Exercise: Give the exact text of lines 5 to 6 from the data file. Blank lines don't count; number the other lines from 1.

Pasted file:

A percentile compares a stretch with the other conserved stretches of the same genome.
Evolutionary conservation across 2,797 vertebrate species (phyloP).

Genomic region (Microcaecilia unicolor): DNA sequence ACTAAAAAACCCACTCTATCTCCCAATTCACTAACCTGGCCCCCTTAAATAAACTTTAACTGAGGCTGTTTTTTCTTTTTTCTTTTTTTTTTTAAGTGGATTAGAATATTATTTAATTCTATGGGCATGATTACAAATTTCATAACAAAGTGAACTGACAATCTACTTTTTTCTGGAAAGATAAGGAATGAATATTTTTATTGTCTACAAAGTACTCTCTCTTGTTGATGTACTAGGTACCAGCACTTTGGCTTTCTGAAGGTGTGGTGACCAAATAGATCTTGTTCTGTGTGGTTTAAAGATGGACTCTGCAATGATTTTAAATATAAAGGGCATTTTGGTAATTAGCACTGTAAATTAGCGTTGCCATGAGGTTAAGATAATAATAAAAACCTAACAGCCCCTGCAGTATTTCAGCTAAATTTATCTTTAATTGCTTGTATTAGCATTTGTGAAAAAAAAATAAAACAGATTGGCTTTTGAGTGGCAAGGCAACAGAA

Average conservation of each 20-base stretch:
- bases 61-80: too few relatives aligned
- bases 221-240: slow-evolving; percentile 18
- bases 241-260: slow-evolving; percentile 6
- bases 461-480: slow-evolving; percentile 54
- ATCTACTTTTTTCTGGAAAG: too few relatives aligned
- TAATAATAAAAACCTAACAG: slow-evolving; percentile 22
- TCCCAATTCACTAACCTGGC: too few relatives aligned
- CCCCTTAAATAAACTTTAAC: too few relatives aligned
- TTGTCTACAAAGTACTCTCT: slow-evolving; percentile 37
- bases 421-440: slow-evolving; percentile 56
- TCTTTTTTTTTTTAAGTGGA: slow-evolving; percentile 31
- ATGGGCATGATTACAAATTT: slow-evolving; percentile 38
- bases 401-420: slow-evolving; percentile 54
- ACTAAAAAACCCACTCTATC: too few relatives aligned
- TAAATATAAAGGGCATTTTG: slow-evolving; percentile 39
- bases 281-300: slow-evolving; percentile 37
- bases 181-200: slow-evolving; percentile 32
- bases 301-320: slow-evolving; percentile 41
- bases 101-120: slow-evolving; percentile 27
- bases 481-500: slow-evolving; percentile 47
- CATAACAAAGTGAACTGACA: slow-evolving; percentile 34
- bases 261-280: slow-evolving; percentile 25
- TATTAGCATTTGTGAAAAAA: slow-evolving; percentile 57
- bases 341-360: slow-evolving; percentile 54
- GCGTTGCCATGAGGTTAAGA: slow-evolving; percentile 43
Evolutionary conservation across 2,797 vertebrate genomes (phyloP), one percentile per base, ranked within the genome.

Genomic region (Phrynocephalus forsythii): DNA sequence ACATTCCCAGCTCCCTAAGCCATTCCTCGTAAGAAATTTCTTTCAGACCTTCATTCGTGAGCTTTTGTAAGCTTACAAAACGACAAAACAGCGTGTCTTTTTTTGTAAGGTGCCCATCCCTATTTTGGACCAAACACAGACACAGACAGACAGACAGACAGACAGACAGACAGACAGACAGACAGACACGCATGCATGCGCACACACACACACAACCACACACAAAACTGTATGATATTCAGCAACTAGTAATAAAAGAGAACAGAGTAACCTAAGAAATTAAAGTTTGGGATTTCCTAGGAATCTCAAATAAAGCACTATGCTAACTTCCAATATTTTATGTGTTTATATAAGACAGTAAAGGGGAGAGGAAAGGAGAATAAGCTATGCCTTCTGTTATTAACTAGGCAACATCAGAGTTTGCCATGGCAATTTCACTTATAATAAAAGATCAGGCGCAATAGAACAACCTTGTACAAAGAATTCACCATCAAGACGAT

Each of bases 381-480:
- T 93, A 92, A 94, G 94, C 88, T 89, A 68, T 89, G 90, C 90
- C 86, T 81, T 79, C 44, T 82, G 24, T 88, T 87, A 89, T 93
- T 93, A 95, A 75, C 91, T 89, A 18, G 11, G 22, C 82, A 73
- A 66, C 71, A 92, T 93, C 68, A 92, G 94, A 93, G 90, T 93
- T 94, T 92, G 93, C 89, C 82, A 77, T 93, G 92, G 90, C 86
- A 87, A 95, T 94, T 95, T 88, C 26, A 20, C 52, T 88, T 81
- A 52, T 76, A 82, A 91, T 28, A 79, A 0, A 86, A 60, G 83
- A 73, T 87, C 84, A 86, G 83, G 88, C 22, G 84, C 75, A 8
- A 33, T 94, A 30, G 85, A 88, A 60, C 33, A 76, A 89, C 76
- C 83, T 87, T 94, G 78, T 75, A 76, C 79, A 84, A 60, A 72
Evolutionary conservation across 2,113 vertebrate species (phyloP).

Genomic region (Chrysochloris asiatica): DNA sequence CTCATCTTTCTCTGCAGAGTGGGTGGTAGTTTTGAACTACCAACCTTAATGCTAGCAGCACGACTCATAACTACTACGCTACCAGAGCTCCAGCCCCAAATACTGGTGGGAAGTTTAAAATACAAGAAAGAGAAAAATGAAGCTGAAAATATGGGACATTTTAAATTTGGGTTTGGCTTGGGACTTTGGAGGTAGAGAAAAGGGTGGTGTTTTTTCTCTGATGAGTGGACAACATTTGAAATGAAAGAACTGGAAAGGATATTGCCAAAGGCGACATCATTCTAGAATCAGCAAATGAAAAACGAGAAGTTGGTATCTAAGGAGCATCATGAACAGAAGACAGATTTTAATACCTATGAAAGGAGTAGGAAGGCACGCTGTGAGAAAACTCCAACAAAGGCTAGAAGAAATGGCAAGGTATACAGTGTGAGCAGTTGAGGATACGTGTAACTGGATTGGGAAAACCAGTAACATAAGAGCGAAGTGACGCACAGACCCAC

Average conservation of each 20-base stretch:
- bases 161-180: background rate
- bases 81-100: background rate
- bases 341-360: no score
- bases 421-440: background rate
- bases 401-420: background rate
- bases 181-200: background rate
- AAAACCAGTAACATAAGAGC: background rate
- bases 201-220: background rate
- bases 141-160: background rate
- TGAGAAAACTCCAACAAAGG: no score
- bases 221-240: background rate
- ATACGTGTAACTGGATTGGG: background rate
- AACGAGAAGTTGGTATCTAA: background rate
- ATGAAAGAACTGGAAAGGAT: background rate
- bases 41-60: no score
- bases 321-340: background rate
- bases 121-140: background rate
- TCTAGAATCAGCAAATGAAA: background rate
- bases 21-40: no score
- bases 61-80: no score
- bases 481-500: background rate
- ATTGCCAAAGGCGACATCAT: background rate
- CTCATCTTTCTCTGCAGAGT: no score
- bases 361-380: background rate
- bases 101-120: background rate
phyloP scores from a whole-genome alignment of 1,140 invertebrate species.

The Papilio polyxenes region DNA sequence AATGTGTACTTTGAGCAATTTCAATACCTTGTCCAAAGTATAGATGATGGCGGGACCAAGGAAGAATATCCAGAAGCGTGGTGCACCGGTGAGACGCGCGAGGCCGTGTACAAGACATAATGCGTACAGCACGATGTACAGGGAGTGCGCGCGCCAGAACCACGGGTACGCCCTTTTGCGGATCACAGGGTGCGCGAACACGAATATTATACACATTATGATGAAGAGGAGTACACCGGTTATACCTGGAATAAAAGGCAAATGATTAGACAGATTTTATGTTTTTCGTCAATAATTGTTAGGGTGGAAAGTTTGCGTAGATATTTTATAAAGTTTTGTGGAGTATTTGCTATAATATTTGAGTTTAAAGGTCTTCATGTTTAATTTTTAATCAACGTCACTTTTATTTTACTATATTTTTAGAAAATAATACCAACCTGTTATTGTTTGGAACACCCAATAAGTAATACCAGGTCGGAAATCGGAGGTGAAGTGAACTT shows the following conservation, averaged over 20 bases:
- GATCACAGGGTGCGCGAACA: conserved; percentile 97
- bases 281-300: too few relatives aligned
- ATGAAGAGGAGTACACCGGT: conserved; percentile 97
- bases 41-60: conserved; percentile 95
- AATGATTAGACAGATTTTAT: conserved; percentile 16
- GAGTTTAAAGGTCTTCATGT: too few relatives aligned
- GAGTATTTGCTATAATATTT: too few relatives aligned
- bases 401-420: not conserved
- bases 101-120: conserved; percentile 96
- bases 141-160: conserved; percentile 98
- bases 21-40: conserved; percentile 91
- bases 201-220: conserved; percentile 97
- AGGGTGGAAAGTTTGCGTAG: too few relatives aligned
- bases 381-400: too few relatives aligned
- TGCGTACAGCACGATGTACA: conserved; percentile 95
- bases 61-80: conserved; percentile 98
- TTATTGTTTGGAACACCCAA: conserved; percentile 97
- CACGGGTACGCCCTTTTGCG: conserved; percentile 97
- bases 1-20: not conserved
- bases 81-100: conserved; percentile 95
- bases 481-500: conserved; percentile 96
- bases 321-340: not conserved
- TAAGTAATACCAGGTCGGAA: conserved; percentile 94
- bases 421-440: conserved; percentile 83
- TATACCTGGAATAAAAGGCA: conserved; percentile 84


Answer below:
- bases 61-80: too few relatives aligned
- bases 221-240: slow-evolving; percentile 18